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      City leaders: 'Stand up Charleston' to crimes in the community

      Friday Charleston leaders announced the 'Stand Up Charleston' initiative against crime. (Brandon Geier/WCIV)

      By Natalie Caulancaula@abcnews4.com

      CHARLESTON, S.C. (WCIV) -- "Stand up Charleston." That's the message the city's leaders are getting out about the bloodshed in the community. The message comes on the heels of three recent violent killings.

      "We've all seen the video of Marley Lion as he lay in his vehicle and read the stories, the brutal slaying of Maliek Byers and William Nelson III, and they have touched a chord in all of us that screams 'I must get involved,'" Charleston Mayor Joe Riley said.

      Lion was gunned down in his car in a West Ashley parking lot early this month. Maliek Byers was shot and killed on Hanover Street on June 14, and William Nelson was killed in the Crosstown area on June 24.

      Police Chief Greg Mullen says instead of blaming the police department following the tragic events, those in the community should also look within themselves for change.{}

      "It is critical. The people that live in this community care more about this community than any government entity cares about it," Chief Mullen said. "Stand shoulder-to-shoulder beside us and move forward and pass some bills and help us with providing some information."

      Chief Mullen says he knows there are members of the community who have information on the three most recent murders, including the Lion case. He hopes the initiative changes the vows of silence, the lack of communication and involvement.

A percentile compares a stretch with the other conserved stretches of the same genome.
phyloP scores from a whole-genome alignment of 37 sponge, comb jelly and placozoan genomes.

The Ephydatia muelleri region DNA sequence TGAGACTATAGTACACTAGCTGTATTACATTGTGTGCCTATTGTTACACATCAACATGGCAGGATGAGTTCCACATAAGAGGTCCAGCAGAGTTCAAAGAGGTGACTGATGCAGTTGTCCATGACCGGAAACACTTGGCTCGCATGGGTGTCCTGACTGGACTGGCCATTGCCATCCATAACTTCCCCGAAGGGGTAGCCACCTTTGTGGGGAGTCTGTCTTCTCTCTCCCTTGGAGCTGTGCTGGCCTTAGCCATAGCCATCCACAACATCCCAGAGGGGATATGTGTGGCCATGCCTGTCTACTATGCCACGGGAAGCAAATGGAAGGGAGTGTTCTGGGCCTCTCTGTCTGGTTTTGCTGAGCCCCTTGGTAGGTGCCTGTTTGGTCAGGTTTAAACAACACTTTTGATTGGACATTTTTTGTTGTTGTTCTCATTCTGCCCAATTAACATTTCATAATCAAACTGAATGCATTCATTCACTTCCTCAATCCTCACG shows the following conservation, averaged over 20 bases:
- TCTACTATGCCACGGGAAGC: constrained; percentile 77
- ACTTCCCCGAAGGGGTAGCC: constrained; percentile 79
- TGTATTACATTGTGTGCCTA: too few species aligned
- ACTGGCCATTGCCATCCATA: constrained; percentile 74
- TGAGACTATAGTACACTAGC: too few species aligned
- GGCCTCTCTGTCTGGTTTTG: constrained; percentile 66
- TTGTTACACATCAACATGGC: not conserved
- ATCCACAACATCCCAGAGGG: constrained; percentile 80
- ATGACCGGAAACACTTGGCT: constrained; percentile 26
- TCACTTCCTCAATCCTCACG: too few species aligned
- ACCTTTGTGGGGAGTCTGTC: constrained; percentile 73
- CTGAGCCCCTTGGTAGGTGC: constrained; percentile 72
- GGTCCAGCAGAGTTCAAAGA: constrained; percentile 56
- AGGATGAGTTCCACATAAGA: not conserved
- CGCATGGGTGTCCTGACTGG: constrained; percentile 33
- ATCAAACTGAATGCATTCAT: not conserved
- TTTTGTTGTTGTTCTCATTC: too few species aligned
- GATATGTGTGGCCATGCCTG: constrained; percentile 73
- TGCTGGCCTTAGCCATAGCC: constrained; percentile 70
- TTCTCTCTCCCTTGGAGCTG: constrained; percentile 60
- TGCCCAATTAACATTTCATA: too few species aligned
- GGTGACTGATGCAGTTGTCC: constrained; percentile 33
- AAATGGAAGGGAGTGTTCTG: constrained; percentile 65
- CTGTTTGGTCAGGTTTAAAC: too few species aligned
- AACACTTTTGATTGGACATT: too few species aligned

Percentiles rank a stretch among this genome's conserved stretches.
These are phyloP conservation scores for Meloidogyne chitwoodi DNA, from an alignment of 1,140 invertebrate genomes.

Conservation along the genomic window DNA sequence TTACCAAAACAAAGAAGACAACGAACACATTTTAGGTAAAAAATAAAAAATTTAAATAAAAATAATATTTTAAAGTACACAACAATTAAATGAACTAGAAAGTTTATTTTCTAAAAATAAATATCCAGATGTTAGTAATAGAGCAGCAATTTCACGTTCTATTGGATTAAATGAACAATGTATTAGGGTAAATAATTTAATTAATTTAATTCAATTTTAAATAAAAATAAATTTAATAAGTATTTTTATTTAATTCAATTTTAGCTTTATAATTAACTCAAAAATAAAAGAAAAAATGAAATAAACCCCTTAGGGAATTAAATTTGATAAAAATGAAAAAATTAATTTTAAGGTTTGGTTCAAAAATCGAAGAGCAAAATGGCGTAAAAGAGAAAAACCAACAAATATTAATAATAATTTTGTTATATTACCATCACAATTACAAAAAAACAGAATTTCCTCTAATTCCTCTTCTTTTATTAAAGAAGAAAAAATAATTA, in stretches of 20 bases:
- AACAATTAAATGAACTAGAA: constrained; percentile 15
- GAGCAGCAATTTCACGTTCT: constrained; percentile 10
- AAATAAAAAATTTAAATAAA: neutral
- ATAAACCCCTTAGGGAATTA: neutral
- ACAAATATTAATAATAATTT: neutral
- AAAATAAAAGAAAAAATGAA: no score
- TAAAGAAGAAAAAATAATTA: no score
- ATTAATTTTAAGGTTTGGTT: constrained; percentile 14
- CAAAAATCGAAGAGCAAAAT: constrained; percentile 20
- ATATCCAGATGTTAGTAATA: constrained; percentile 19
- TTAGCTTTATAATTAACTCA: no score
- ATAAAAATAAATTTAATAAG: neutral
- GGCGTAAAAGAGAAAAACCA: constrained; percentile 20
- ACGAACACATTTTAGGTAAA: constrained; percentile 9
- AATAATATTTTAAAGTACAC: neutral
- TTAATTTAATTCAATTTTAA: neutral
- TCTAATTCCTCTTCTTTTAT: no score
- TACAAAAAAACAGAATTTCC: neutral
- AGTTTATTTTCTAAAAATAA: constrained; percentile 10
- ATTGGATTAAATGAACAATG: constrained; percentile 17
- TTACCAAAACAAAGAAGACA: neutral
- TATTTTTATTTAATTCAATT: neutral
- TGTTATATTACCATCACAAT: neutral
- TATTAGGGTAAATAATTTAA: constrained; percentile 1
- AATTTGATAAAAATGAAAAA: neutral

The initiative announced by city leaders, including Mayor Riley, Chief Mullen and 9th Circuit Solicitor Scarlett Wilson will bring together a coalition of community leaders and residents to create specific action steps that are supposed to build active engagement and support.

      "It might be talking to their neighbors. It might be handing out a flyer," initiative member Margaret Seidler said.{}"It might be calling the police when they see something suspicious. It's about being organized, having crime watch sessions."{}

      Seidler spear-headed the initiative in West Ashley about two years ago. The city is now using it as a model for the rest of the city, according to council member Aubry Alexander.

      Chief Mullen hopes people become involved and stop standing by as more and more violent crimes happen in the community. While he challenged the community to stand up, he too vowed the police department would be standing nearby.

      "We are here. We are ready, and we are eager...to do everything in our power to stop violent crime and to put those who are responsible in the place they need to be, which is jail," Chief Mullen said.

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